Experiences of depression and recovery in Australia

Social experiences and stigma

Stigma refers to the negative attitudes and beliefs that motivate people to fear, reject, avoid, and discriminate against people with mental health conditions. Stigmatisation of mental health conditions remains extremely widespread and is experienced by many people with mental health problems. People we talked with felt that regardless of numerous public awareness campaigns in Australia in recent years, stigma related to depression and other mental health conditions is still commonly experienced. Stigma can lead people to avoid living, socialising, working with or employing people with mental health conditions - especially those towards the more severe end of the spectrum.
Many people talked about the impact of stigma on their lives and how it contributed to their sense of low self-esteem, isolation and feelings of hopelessness. Responding to stigma, people with mental health conditions tend to internalise public attitudes. They often felt embarrassed to discuss their symptoms and sometimes avoided seeking treatment. People told us about hiding their depression from their employers and being ‘genuinely afraid of other people knowing’. They were concerned of being diminished in the eyes of others, being seen as professionally incompetent, and losing out on career advancement opportunities.
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Some people decided not to discuss their mental health. They were hurt when those who knew about it did not consider it a serious health problem. A few professional men in high-status professional roles decided not to disclose it because they were concerned about being ‘ridiculed or pitied or pastored’. Some were reluctant to discuss it at all while others chose carefully whom they told. Most people decided to share their condition only with selected family members, partners or a few trusted friends, without disclosing it to others in their social circle.
By contrast, some people found it helpful to talk openly about their depression. They believed that being open contributed to destigmatisation of depression and helped others with similar problems to acknowledge this and seek appropriate help. A few people perceived a positive change in social attitudes to mental health and increased awareness of depression. However, stigma associated with depression persisted, including with the word ‘depression’. Some suggested that renaming depression or normalising emotional distress, which is frequently experienced by new mothers for example, might help in destigmatising the condition.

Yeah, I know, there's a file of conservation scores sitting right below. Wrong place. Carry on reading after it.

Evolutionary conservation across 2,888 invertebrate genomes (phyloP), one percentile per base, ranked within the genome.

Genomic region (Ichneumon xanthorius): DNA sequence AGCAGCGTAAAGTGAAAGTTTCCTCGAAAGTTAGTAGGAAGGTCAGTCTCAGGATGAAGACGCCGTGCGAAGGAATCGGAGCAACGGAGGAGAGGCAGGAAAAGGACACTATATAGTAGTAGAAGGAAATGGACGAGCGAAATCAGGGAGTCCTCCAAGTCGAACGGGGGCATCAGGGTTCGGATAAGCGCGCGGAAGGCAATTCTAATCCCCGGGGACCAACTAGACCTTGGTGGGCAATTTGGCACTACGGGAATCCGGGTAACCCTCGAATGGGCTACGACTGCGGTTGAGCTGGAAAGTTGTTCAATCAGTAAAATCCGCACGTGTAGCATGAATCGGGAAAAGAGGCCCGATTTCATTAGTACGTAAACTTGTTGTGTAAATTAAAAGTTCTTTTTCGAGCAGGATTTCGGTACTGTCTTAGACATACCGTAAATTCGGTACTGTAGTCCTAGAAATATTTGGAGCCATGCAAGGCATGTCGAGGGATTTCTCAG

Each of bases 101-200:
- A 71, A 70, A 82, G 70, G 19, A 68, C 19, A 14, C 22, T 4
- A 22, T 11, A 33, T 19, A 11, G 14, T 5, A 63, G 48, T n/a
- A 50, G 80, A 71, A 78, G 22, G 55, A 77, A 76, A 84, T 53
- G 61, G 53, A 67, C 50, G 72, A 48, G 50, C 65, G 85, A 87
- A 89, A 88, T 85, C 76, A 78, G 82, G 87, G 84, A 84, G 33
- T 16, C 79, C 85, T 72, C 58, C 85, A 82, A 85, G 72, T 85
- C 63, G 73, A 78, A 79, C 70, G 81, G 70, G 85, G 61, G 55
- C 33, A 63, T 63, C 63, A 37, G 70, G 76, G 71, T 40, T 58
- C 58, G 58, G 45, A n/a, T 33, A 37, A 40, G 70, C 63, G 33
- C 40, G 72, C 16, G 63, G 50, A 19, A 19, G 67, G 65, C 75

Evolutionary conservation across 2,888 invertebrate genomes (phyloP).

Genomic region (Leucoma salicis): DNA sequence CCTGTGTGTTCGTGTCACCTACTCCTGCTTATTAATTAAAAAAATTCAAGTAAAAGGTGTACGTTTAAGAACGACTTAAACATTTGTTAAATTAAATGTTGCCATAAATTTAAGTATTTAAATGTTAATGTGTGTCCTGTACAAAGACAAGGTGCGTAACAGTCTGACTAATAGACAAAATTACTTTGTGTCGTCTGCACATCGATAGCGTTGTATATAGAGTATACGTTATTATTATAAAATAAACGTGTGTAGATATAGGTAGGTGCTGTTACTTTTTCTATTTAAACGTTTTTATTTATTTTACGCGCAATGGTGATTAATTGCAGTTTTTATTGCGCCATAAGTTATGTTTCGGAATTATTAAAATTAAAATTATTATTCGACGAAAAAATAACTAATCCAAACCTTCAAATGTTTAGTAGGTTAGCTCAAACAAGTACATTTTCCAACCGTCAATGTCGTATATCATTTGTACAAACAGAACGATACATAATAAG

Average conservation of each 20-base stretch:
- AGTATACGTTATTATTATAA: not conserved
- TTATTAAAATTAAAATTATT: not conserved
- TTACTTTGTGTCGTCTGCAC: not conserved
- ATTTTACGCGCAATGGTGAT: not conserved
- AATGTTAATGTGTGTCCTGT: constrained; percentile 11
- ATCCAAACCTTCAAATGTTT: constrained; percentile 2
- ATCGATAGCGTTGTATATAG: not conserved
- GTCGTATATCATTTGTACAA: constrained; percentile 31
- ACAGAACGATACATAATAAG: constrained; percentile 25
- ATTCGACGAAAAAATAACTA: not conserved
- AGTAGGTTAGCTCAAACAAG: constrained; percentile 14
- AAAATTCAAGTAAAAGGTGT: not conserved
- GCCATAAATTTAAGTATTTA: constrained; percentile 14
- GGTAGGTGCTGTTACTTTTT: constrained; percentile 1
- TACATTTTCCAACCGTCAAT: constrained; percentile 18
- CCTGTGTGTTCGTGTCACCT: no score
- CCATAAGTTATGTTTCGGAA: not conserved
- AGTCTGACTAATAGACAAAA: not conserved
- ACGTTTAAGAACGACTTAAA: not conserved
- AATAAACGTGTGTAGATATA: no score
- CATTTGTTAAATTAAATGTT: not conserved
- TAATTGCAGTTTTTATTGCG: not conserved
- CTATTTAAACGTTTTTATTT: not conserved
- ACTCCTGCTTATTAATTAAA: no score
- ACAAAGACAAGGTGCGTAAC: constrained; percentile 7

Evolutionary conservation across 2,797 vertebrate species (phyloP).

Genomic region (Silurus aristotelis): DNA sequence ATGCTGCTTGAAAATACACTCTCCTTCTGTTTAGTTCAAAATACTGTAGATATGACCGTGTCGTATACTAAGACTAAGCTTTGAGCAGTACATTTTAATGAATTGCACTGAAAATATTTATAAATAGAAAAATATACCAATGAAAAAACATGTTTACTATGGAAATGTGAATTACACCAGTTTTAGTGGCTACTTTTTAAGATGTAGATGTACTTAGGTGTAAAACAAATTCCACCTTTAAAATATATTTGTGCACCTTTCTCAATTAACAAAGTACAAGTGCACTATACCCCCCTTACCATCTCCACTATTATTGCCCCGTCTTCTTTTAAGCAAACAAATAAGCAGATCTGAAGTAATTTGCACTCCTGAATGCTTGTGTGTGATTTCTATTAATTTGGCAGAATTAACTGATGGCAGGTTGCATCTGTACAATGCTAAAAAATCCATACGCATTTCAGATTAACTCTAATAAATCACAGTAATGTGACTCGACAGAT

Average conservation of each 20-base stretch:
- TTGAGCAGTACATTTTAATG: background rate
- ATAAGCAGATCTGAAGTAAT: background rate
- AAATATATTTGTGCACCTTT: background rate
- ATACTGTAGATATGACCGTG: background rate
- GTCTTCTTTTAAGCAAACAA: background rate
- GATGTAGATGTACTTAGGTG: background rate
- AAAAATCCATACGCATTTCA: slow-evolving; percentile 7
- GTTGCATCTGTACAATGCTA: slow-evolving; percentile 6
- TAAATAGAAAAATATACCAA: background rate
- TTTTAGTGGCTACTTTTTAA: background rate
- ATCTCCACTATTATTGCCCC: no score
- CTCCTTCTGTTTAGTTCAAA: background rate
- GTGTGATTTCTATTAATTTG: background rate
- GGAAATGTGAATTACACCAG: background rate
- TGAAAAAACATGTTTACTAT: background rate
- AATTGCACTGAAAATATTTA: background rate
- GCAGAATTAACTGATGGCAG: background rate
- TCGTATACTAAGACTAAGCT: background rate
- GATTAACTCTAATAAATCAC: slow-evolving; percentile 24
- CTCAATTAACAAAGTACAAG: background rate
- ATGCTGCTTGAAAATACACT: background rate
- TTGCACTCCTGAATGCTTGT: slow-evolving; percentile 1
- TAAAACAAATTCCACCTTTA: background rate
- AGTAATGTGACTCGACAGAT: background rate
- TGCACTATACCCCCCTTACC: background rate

A few people talked about the importance of attitudes towards depression at their workplace. Colleagues’ reactions were a major factor shaping whether or not people felt stigmatised. Some people experienced positive and supportive attitudes, while others felt judged.
A few people compared their experiences with reactions to physical illness and to depression. There was a general view that people were more sympathetic to physical illness than to depression. Comodor commented that physical illness was obvious, but ‘depression's different, that's mental. I don't think that's something you spread around’.
Debra linked perceived stigma in relation to depression to her decision to marry her ex-partner, as well as her sense of being seen as a failed mother. Speaking about her ex-husband, she explained that: ‘because I'd gone through the panic attack stages with him, I felt that nobody else would ever ask me to marry them again as a person with a mental illness’. After they divorced, Debra’s distress became more severe and she had to give up custody of her children and let them live with their father. Despite this being in her children’s best interest and despite her staying in contact with them and supporting them financially, Debra felt that social norms associated with motherhood meant she was seen as a failure by some members of her social circle.
A few immigrant women we talked to from African and Asian countries observed that there was no word for ‘depression’ in their first languages. They explained that depression was not a commonly acknowledged mental health condition in their countries of origin, however, there was a clear understanding of severe mental health conditions and these were highly stigmatised. Akello who is from an African background and who was treated for depression in Australia talked about hiding the fact that she was taking antidepressants. She said she had felt stigmatised by some members of her community after she revealed this information. A few other people also told us about concealing taking medication, as they felt ‘there was a great stigma in taking antidepressants’. Safra spoke about social norms of sharing with others only one’s successes in life, and not talking about problems, including mental health conditions.

In general people were concerned about stigma attached to mental health conditions in Australia. They took great care in choosing whom to disclose their depression to and often tried to hide it from colleagues and particularly superiors in the workplace. They would usually talk to their family members and close friends first, these being the people who would notice behaviour changes and be affected by these changes. However, a few commented that they had noticed some increase in public awareness of depression and expressed hope that this would further reduce stigma related to depression and other mental health conditions. 

Last reviewed January 2016.
Last updated January 2016.

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